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Premier League scores, Ligue 1 offside

France once again proves its bias and its Islamophobia which affects the world of football by refusing players fasting during Ramadan to take a break of just a few minutes to break their fast. Meanwhile, in Great Britain, the Premier League, the most watched football competition in the world, has taken the lead in organizing an entire communication campaign to introduce this new measure promoting inclusion and tolerance.

The vital and human needs to feed after several hours of fasting are ignored and flouted in France. After having banned the wearing of the veil for female athletes, having banned the wearing of the burkini in swimming pools, having launched a heated debate for many years on the wearing of the veil, France continues to crack down on Muslims.

Closed mosques, dissolution of the Council of Muslim worship, and Islamophobic articles in profusion in the French media in the absence of articles speaking of other religions such as Christianity or Judaism, France continues its radical Islamophobic turn under cover.

The French Football Federation (FFF) will not allow breaks during evening matches to allow Muslim players to break their Ramadan fast.

“It has been brought to the attention of the Federation of match interruptions following the breaking of the Ramadan fast. These interruptions do not respect the provisions of the Statutes of the FFF, ”said a letter from the French Football Federation threatening criminal prosecution for anyone breaking their fast.

The Federal Commission of Referees (CFA) of the FFF wanted to justify this simply inhuman decision by the fact that it would be a question of “neutrality of football on the places of practice” and prohibitions “of speeches or displays of a political nature , ideological, religious or union” during its competitions, when it is a question of breaking a fast by drinking water, something normally allowed, and if necessary dates or foods rich in carbohydrates to compensate for the deficit during several hours of fasting.

This decision by the FFF is purely political and not sporting and the email explains it explicitly: “The Federation and its decentralized bodies, as bodies responsible for a public service mission delegated by the State , defend the fundamental values ​​of the French Republic”.

According to the text of the email sent to the officials, this ban would be in favor of Muslim players to “prevent any discrimination or attack on the dignity of a person due in particular (…) to his political and religious convictions”.

On the other side of the Channel, the English football league has introduced this year, this arrangement during matches for Muslim players. The news was widely welcomed among fans and players.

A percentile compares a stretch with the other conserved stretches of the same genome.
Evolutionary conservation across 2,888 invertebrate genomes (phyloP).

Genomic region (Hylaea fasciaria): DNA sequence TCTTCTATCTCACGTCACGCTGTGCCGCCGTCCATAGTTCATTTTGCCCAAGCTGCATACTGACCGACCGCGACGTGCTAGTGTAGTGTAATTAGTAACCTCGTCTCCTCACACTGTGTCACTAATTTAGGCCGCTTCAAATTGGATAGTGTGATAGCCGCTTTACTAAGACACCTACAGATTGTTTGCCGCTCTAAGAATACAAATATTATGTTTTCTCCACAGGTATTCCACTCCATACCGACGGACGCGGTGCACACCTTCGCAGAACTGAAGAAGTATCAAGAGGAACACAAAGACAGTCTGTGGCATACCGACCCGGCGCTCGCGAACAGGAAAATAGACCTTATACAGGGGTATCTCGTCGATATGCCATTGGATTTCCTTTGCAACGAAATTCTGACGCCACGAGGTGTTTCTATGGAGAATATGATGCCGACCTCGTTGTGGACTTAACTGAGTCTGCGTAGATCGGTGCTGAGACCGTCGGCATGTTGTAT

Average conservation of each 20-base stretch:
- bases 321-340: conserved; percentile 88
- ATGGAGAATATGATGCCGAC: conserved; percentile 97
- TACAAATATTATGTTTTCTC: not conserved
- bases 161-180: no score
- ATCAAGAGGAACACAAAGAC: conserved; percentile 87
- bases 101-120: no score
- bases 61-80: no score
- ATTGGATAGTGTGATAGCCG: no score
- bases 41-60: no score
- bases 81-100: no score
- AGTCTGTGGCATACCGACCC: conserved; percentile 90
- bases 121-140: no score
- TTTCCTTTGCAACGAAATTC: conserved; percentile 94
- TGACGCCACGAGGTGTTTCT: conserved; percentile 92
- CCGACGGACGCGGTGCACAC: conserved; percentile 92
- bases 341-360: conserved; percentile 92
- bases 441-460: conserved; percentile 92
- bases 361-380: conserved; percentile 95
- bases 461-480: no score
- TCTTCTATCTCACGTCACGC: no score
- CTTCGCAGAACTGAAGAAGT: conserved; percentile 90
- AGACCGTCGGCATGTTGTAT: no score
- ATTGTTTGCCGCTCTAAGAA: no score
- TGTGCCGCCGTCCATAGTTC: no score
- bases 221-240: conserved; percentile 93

English football clubs have taken to showing video greetings on the occasion of the month of Ramadan in the presence of players, as is customary for Christmas and the Christian players who celebrate it.

On Premier League club social media, special Ramadan posts are being created, stories and interactive videos to wish well-wishes to their supporters including players of different faiths. The goal is to popularize the specificities of the month of Ramadan to a public that is foreign to it and to communicate around the values ​​of respect and tolerance.

Several major clubs have been playing the game of making educational and entertaining videos on Ramadan on their Youtube channel for several years, such as the Manchester City club or West Ham, which brought together Muslim players Kurt Zouma around a table made up of Ramadan dishes. and Nayef Aguerd as well as Flynn Downes to explain Iftar. The video has already compiled in 9 days more than 286,000 views.

For 10 years, the atmosphere of the month of Ramadan has been part of the British landscape and brings together all the components of British society. As for Christmas, the streets of London lit up with crescent moon decorations and traditional lanterns, and “Happy Ramadan” messages.

In South Kensington, a Ramadan pavilion was erected and an Open Iftar was held at the Victoria and Albert Museum for Muslims and non-Muslims alike to sample traditional dishes from the fast-breaking table in a bid to bring people together communities, foster dialogue and develop understanding of Ramadan.

For the 10th anniversary of the Open Iftar initiated by the Ramadan Tent Project, the organization collaborated with Chelsea FC. The London club organized an Iftar on the edge of its lawn on March 26 with the collaboration of local mosques, members of the Muslim community, pupils, supporters and club staff.



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